Rhode Island’s transit authority, RIPTA, announced last week that they would be cancelling their summer bus service that runs from the state’s northern urban areas to the state’s southern beaches. The service allowed for people in Rhode Island’s urban core without cars to escape for a day. Unfortunately, it was never anything more than that, which contributed to its demise.
As a native Rhode Islander, I recall many times opting against going to the beach for the simple fact that I did not want to sit in traffic on Route 1 – a traffic signal-laden four-lane road that connects Providence to Narragansett’s beaches. When we did go to the beach, we passed several Park-and-Ride lots that could have easily been stops on RIPTA’s Beach Bus. But all suburban areas along the Beach Bus route were bypassed. Instead of marketing this service as a means of bypassing beach traffic, RIPTA instead simply marketed the Beach Bus as an opportunity for the poor to reach the beach.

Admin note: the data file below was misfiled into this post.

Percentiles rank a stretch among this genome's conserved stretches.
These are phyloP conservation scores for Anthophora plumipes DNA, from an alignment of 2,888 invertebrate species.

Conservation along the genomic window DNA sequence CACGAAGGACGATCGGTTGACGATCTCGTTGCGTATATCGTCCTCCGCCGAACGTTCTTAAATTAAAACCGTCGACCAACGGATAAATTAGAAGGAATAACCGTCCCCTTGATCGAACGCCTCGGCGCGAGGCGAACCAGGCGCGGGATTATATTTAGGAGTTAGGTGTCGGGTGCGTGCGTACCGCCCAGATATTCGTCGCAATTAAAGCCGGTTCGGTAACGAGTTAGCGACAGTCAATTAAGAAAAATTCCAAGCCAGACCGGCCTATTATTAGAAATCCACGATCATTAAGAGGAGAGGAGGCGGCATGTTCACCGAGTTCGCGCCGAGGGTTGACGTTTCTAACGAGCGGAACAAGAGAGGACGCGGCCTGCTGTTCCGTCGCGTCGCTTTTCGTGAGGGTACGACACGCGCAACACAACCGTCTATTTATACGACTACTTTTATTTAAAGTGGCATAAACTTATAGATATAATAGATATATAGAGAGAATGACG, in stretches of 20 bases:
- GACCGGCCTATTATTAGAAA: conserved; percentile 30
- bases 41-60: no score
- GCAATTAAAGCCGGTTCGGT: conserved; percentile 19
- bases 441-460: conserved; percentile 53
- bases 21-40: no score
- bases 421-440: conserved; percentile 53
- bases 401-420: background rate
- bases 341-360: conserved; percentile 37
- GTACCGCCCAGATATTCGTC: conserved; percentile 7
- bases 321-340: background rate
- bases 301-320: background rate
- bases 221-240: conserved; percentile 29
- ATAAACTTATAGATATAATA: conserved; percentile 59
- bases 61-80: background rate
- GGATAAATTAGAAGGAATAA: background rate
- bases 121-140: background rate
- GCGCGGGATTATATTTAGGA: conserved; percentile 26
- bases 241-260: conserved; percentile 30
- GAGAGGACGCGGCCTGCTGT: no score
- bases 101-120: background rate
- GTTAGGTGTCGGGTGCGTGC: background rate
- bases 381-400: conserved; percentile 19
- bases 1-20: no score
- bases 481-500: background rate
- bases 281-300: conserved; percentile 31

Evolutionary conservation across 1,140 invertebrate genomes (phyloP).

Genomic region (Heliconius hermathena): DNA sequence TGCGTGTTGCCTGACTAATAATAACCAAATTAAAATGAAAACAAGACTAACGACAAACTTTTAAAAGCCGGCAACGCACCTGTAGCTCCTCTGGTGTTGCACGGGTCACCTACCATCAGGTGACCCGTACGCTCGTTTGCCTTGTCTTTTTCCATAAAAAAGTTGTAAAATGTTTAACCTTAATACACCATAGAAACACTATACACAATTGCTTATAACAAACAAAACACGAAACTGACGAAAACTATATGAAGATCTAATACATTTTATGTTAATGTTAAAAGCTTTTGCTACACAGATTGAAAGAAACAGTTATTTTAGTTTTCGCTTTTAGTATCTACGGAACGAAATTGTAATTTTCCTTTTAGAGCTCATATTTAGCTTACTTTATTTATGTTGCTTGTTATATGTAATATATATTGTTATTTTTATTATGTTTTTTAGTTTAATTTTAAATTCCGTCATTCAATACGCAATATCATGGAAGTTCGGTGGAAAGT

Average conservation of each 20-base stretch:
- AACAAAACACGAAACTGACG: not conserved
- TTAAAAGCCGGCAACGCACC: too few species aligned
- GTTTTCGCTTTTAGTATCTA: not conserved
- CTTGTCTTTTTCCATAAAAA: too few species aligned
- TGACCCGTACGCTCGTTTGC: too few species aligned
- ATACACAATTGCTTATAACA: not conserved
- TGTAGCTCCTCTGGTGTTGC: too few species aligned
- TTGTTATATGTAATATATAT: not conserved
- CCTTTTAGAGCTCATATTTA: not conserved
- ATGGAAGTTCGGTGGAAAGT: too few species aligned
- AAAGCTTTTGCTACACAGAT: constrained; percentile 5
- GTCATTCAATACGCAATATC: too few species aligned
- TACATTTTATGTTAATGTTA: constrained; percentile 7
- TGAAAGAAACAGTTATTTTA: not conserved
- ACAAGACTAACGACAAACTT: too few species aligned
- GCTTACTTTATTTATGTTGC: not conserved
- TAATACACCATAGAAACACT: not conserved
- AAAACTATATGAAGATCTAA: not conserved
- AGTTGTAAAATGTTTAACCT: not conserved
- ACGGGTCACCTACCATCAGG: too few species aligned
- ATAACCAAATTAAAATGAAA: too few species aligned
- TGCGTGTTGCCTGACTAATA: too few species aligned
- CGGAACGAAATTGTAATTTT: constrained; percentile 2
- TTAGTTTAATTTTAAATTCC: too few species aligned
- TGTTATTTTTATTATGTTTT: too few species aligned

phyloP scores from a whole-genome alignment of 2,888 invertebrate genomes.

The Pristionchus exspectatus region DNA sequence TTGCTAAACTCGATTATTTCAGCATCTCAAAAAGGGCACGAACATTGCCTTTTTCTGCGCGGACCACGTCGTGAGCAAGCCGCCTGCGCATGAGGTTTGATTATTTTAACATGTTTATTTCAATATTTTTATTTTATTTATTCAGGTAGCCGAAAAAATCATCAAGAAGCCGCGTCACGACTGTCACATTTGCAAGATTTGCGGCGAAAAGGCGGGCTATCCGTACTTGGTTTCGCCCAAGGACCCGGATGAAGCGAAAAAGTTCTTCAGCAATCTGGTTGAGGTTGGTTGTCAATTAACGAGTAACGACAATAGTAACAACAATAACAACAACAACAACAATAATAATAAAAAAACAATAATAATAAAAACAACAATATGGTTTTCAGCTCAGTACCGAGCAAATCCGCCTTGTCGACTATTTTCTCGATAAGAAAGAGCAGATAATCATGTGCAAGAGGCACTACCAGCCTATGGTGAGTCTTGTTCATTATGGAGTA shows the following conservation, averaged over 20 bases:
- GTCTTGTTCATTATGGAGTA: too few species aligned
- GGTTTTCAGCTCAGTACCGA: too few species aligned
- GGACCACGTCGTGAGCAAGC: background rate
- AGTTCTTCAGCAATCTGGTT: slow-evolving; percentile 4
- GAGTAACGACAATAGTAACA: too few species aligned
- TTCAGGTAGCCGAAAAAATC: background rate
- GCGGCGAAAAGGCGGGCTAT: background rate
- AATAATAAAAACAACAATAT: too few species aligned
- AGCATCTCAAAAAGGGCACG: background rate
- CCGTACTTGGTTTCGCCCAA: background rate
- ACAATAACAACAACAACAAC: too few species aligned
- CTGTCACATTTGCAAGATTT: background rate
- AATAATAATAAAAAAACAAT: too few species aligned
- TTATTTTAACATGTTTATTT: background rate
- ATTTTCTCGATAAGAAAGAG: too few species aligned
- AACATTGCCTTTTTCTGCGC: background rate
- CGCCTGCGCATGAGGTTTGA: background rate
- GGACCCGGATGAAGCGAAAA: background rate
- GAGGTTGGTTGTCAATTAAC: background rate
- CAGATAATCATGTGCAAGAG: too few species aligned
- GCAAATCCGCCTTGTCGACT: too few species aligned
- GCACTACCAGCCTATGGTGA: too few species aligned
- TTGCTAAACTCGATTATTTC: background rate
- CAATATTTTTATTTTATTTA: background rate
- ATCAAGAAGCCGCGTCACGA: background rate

What’s more baffling, though, is the pricing structure of the Beach Bus. At $1.75, the fare was identical to any other bus route in Rhode Island, despite its relative speed and efficiency compared to the local routes that parallel it. RIPTA refused to recognize that a premium service should come with a premium price. Simply doubling the fare would have not only helped keep the service alive, but it would have allowed RIPTA to market it as a premium service, which would have made it more attractive to those who do drive to the beach. With the added potential of gas prices driving people out of their cars, the marketing costs very well could have been covered easily by the added revenue.
Many nay-sayers cry foul over subsidization and demand profitability from public transit. While it’s not realistic to think that most bus service can be profitable, a service that provides fast and direct transit to a major driving destination certainly has the potential of turning a profit with careful planning and proper marketing. RIPTA, as strapped for cash as it is, should have considered ways to make the line more profitable, rather than cutting it for the sake of saving $54,000 – 0.07% of the agency’s total operating costs.
(Photo via julishannon on flickr)